Train fare increases are never met with much gusto, as you would imagine. The reports that fares will increase by an average 6.2% in January, though in some cases the rises could be as much as 11%, will further strengthen the UK’s reputation of having some of the most expensive train fares in Europe.
At a time when we are supposed to be encouraging people to use public transport, these rises really do send the wrong message. More importantly, at a time when the cost of living is already high, it is going to be yet another tough pill to swallow for hard pressed commuters (some of whom spend up to 15% of their salary getting to work in London). From a personal perspective, I know my husband never looks forward to renewing his season ticket.
The option to drive isn’t much better either with fuel prices at some of their highest for years. I drive to work and have seen consistently high fuel bills for the past few years with the average week costing me about £30.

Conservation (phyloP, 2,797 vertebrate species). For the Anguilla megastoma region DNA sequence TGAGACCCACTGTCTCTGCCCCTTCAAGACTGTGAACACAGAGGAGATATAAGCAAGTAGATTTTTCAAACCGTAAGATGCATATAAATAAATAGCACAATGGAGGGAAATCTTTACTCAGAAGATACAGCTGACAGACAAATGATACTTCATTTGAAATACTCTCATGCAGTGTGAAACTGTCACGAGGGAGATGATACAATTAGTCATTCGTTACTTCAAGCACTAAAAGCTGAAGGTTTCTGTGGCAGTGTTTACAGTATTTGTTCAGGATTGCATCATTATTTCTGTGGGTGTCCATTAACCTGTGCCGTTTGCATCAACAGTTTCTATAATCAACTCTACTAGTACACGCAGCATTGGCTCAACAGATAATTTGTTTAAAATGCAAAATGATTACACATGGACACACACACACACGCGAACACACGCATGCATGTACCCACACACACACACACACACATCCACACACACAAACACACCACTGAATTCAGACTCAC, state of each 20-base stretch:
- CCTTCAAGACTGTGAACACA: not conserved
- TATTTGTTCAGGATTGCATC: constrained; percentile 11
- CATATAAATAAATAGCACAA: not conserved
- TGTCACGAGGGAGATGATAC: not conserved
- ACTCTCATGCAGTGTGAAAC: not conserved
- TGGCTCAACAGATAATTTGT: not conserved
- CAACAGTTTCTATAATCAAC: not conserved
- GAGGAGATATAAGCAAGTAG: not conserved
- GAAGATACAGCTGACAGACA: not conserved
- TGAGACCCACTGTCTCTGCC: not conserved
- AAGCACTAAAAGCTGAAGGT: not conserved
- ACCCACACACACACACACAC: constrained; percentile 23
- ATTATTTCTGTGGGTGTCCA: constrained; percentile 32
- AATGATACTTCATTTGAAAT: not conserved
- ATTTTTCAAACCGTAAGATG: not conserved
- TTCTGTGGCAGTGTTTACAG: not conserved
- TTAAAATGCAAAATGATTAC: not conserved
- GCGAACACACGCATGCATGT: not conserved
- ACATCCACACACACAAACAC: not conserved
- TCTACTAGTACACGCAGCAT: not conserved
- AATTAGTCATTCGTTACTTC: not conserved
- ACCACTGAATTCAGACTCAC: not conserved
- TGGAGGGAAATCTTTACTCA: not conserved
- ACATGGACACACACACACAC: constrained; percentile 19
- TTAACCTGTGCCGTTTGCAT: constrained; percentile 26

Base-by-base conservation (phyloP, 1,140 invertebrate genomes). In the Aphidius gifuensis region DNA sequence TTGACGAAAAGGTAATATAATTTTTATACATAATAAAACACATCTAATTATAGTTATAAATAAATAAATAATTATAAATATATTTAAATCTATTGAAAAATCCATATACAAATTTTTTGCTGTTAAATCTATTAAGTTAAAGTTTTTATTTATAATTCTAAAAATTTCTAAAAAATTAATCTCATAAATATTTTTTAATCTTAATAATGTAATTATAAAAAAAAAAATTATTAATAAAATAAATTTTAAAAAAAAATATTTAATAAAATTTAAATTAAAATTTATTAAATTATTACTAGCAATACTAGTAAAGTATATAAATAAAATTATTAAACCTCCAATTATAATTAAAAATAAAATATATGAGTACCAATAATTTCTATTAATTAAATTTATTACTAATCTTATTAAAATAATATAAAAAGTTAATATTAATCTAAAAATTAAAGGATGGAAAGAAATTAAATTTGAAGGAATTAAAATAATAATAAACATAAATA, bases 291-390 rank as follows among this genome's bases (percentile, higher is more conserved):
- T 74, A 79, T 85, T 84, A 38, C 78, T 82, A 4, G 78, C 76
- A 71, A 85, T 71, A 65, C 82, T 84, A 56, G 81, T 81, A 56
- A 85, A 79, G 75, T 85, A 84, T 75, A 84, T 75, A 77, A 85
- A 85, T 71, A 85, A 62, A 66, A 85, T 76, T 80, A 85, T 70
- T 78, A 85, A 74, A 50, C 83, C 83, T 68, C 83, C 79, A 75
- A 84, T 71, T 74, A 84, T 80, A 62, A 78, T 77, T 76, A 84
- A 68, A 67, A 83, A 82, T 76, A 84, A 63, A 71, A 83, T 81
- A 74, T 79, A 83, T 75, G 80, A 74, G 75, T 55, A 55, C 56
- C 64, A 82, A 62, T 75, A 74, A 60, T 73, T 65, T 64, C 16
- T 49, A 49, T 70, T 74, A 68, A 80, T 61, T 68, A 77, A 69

In both these cases, it is the Government pushing up the cost of living via taxation. Of the inflation plus 3% rise due on train fares, at least 2% is going to the treasury. Even more scandalously, 60% of the pump price is a result of Government taxation. If the Government wants to promote economic growth, it needs to let more of us keep our hard earned wages. Instead of buying goods and services, we are spending a significant portion of our wages getting to work instead.
I will certainly be lobbying our MP, James Duddridge, to pressure George Osborne to abandon these fare increases as well as supporting the Taxpayer Alliance ‘Freeze Fuel Tax’ campaign.